SAN FRANCISCO-Worries about layoffs of thousands of employees at Nokia and billions of dollars in cost-cutting didn't deter the handset maker and Microsoft from looking toward the future of their partnership and the upcoming release of the newest mobile operating system, Windows Phone 8.
At the Windows Phone Summit June 20 in San Francisco, executives of both companies told an audience of software application developers about new tools and other enhancements to the platform in Windows Phone 8, whose release is expected to coincide with the release of Windows 8 for desktop and tablet computers, including the Microsoft Surface, its own tablet computer, unveiled at another West Coast media event June 18 in Los Angeles.
The summit also comes just five days after Nokia announced 10,000 more layoffs and $2 billion in further spending cuts to offset a drop in business due to tougher smartphone competition from Apple and Samsung. Nokia is essential to the success of Microsoft's Windows Phone strategy because Nokia abandoned its Symbian OS to use Windows Phone as its operating system. Nokia's Lumia phones are the first Windows Phone devices to hit the market and so far have sold well.
At the summit, Kevin Shields, senior vice president of the Lumia product and program management team at Nokia, of course, didn't discuss the cutbacks in his presentation and wasn't available for an interview afterwards. A spokesman would only say that Nokia's focus at the summit was on developers and that Nokia is continuing to execute its corporate strategy regarding Windows Phone.
But some developers at the summit who heard about new innovations in Windows Phone 8 from Microsoft and Nokia expressed continued confidence in Nokia's ability to grow sales of Windows Phone devices.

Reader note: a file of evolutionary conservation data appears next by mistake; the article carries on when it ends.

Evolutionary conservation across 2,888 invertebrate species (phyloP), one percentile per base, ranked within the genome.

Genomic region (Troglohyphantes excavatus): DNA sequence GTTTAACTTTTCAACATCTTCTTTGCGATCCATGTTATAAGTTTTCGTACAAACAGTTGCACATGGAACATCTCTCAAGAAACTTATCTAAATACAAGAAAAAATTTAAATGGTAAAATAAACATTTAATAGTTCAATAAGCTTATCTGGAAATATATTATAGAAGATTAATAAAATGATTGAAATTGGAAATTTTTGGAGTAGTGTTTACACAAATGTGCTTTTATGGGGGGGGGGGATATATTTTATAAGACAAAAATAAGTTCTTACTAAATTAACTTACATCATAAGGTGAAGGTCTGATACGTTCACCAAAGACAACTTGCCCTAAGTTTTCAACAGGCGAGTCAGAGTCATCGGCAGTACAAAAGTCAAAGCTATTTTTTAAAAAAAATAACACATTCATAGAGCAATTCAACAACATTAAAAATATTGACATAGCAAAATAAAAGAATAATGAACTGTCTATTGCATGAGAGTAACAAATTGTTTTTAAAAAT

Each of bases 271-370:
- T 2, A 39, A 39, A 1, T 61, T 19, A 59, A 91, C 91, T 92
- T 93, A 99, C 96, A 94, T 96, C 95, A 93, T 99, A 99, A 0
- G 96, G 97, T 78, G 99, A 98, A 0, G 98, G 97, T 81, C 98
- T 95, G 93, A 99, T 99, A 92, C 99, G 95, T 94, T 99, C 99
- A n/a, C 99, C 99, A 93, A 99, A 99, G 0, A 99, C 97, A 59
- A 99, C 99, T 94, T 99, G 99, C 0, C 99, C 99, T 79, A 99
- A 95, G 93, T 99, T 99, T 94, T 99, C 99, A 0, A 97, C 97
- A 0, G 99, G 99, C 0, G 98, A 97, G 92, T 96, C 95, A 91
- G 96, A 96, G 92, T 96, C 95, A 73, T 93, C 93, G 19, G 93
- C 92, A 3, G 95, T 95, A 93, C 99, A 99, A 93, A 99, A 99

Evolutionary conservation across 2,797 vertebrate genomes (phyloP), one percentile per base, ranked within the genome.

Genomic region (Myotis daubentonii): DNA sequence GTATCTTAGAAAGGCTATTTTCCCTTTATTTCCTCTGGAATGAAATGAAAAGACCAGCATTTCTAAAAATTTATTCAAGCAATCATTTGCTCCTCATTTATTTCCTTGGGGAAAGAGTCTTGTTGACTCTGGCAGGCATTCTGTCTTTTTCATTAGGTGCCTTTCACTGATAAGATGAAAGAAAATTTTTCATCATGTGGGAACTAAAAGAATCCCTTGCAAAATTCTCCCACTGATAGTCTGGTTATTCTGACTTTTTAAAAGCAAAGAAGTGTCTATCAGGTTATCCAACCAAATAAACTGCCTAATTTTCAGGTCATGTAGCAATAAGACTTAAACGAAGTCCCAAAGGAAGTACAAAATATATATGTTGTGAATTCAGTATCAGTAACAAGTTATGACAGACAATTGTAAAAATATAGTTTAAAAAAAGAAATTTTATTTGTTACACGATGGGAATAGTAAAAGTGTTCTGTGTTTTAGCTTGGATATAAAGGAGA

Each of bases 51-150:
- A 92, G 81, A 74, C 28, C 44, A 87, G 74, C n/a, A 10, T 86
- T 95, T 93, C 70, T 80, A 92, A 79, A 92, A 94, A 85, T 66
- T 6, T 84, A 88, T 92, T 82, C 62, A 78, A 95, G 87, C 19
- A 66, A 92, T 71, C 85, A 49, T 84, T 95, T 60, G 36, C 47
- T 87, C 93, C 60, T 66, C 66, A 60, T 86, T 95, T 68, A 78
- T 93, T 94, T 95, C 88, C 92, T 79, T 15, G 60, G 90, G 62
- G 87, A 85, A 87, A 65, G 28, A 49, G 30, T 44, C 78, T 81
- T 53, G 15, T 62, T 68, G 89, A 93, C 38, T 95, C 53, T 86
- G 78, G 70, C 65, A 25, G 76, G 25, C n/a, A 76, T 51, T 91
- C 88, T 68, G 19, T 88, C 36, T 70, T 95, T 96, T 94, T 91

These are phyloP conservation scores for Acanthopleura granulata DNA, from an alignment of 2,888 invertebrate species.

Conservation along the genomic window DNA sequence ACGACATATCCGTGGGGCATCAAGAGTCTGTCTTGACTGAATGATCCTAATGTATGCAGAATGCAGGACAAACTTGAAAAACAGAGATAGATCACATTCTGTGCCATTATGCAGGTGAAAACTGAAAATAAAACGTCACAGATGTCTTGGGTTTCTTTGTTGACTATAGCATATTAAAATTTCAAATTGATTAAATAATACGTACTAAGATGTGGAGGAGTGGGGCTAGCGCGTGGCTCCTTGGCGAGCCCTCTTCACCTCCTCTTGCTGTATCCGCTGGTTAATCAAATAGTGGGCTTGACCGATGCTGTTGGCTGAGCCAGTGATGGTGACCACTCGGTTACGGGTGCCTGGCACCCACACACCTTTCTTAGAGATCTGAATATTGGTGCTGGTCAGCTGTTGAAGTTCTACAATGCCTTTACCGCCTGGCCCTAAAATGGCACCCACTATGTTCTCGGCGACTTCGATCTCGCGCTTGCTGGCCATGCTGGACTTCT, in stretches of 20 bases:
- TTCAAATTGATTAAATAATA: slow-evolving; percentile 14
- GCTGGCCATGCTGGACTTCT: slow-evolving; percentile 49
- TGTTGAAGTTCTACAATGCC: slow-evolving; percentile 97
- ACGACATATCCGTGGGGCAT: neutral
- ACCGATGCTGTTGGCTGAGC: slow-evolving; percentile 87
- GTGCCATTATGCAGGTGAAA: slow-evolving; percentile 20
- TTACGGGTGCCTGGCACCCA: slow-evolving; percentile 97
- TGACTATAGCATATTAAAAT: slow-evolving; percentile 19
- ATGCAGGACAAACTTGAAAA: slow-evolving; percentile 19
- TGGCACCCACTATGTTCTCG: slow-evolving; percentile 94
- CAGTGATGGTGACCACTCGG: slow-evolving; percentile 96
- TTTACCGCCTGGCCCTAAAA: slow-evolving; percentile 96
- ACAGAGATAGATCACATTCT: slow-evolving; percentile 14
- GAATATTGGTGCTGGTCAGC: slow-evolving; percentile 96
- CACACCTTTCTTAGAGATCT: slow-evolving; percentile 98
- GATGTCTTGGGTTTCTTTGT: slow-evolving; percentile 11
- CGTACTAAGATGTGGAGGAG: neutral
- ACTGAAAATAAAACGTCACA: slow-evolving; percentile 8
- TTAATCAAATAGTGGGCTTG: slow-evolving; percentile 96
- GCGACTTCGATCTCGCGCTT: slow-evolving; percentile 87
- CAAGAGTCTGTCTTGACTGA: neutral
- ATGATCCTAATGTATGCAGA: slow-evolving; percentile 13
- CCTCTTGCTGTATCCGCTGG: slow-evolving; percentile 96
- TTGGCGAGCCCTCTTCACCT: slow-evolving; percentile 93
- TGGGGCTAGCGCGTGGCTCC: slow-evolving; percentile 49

"I do [have confidence] and I think some of these advancements and the collaboration with Microsoft is I think what is going to carry them," said Gregory Gibbons, vice president of business development at The Mobile Lab, a software developer that creates apps for Windows Phone.
"I'm a convert to Windows Phone," said Gibbons, who replaced his personal Apple iPhone with one. "I think [Windows Phone 8] will make a difference and Nokia, I know, is putting a lot of money into assisting their showcase partners into developing these applications."
And Nokia does continue to innovate in spite of its current downturn.
One of the applications that Shields highlighted in his address was a navigation app. My Commute, as the app is called, recognizes the different routes a user takes to get to a frequent destination, like to work from home. The app can suggest the fastest route or the scenic route depending on the estimated time of arrival at the destination.
"We're challenging the notion that navigation is only for when you don't know where you're going," Shields said.
The Nokia navigation app is based on technology from Inrix, which collects anonymous information from 100 million vehicles globally, including from delivery trucks from FedEx or UPS and GPS systems in certain makes of cars, such as Ford and Audi, said Kevin Foreman, vice president of mobile applications for Inrix.
The Nokia app using Inrix digests all that vehicle information and can tell if traffic is unusually slow, indicating a possible accident, or that a San Francisco Giants game just ended and traffic is crowded near AT&T Park. In such situations, the app can suggest alternate routes and even text the person the driver is going to see that they're running late.
"All the mapping providers and all the operating system [providers] have done a good job of making mapping pervasive and free and allows developers like us to do real-time traffic," Foreman said.
Microsoft touted promising news about Windows Phone at the summit, citing a survey of Amazon.com shoppers of the highest-rated smartphones on the market. The top three phones identified were all Windows Phone devices, said Terry Myerson, corporate vice president for the Windows Phone Division of Microsoft. And of the top nine, seven were Windows Phone handsets. Myerson didn't identify whether the phones were Nokia's or those of Microsoft's other handset partners, HTC and Samsung.